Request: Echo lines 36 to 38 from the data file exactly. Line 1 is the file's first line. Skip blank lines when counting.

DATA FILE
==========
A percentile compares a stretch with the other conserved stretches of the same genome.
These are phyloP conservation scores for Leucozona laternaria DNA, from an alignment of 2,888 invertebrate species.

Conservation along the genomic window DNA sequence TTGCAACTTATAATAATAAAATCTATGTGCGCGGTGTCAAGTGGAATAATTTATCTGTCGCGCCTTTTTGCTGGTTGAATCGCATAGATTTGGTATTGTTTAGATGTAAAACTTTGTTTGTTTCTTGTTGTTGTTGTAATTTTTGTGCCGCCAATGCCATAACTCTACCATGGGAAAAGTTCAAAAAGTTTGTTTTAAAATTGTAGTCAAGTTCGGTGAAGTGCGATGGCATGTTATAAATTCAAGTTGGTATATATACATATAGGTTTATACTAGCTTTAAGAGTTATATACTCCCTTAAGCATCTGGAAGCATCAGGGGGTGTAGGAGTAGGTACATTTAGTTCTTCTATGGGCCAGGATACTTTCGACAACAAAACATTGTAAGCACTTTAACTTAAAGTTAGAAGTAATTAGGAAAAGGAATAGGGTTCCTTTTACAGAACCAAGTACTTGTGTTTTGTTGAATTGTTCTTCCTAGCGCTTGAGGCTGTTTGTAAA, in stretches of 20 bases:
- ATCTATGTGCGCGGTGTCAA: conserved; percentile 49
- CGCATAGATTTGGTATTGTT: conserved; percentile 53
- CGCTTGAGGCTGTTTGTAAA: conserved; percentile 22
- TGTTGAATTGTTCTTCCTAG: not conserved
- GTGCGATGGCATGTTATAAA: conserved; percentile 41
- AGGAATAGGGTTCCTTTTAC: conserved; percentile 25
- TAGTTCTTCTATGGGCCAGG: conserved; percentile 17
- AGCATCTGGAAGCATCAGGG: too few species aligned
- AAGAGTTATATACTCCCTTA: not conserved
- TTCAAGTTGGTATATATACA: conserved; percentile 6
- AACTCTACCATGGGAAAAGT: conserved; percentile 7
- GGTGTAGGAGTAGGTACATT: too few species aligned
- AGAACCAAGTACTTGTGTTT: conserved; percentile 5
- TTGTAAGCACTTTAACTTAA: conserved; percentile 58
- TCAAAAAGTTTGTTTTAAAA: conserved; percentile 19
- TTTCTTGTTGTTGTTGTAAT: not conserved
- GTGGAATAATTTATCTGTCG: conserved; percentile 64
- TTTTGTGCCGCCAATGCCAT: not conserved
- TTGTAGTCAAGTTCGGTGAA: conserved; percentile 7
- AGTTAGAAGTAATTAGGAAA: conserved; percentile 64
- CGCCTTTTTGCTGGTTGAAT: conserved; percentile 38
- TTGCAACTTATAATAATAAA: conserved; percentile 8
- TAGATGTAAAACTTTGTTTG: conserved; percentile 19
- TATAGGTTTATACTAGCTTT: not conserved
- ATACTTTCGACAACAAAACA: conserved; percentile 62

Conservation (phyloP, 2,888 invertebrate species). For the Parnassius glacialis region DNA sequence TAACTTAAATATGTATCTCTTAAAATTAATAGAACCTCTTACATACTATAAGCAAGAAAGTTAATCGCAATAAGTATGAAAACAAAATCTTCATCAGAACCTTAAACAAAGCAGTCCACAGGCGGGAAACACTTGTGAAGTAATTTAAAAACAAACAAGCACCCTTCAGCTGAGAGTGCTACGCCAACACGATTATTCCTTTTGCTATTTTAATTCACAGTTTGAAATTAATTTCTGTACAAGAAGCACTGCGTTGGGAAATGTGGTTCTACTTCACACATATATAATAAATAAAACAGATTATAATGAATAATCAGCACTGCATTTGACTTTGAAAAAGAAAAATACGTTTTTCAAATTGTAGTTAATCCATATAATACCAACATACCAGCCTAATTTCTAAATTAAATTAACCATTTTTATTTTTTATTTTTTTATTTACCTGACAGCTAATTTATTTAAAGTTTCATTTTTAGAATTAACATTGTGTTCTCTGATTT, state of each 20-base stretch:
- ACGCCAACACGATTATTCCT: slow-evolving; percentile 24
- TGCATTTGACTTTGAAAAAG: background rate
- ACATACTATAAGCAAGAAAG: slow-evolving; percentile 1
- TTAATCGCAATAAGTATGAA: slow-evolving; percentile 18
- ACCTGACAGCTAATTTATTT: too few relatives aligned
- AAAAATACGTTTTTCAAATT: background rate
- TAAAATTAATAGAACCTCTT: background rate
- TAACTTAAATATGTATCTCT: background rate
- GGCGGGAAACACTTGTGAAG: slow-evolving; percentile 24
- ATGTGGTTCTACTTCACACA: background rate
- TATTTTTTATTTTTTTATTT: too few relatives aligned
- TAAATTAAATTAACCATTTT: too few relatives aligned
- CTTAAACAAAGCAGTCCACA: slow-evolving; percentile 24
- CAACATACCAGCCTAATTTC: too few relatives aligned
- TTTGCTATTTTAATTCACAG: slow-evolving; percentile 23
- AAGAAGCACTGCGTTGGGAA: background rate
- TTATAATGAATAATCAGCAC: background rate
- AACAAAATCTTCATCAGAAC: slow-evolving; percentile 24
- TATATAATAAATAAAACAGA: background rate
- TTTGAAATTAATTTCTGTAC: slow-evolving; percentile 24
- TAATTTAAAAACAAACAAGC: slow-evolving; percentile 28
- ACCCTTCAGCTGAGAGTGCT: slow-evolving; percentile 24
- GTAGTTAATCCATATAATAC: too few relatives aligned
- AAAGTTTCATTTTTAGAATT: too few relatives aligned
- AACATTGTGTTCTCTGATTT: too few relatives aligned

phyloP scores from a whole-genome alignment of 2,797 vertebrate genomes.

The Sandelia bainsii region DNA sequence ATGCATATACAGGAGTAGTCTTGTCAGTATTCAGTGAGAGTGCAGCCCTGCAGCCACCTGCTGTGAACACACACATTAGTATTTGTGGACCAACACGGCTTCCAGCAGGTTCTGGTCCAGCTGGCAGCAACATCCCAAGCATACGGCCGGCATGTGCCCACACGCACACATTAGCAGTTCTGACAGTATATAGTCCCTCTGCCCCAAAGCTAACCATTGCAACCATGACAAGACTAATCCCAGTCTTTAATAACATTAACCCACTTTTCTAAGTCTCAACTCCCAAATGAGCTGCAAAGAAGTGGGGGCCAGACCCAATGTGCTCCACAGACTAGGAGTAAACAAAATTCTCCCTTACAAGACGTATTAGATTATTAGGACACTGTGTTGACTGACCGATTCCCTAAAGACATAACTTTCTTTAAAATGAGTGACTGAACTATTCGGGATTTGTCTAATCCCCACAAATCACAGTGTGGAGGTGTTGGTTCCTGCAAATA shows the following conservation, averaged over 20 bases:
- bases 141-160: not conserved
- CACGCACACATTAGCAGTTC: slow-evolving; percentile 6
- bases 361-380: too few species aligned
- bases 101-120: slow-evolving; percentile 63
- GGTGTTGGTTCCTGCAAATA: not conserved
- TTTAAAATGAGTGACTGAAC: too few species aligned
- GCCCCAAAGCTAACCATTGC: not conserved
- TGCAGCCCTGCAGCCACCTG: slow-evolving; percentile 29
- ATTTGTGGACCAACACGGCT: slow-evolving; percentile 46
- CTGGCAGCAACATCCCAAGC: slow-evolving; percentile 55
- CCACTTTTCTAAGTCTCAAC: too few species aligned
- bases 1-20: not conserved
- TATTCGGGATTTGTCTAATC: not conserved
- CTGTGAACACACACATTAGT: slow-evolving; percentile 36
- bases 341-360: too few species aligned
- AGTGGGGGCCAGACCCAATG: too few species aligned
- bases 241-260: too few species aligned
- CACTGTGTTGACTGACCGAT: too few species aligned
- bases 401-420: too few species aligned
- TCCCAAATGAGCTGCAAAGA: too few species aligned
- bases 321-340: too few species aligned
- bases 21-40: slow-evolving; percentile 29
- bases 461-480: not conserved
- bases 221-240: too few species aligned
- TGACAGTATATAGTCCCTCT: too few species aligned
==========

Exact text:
- TAAAATTAATAGAACCTCTT: background rate
- TAACTTAAATATGTATCTCT: background rate
- GGCGGGAAACACTTGTGAAG: slow-evolving; percentile 24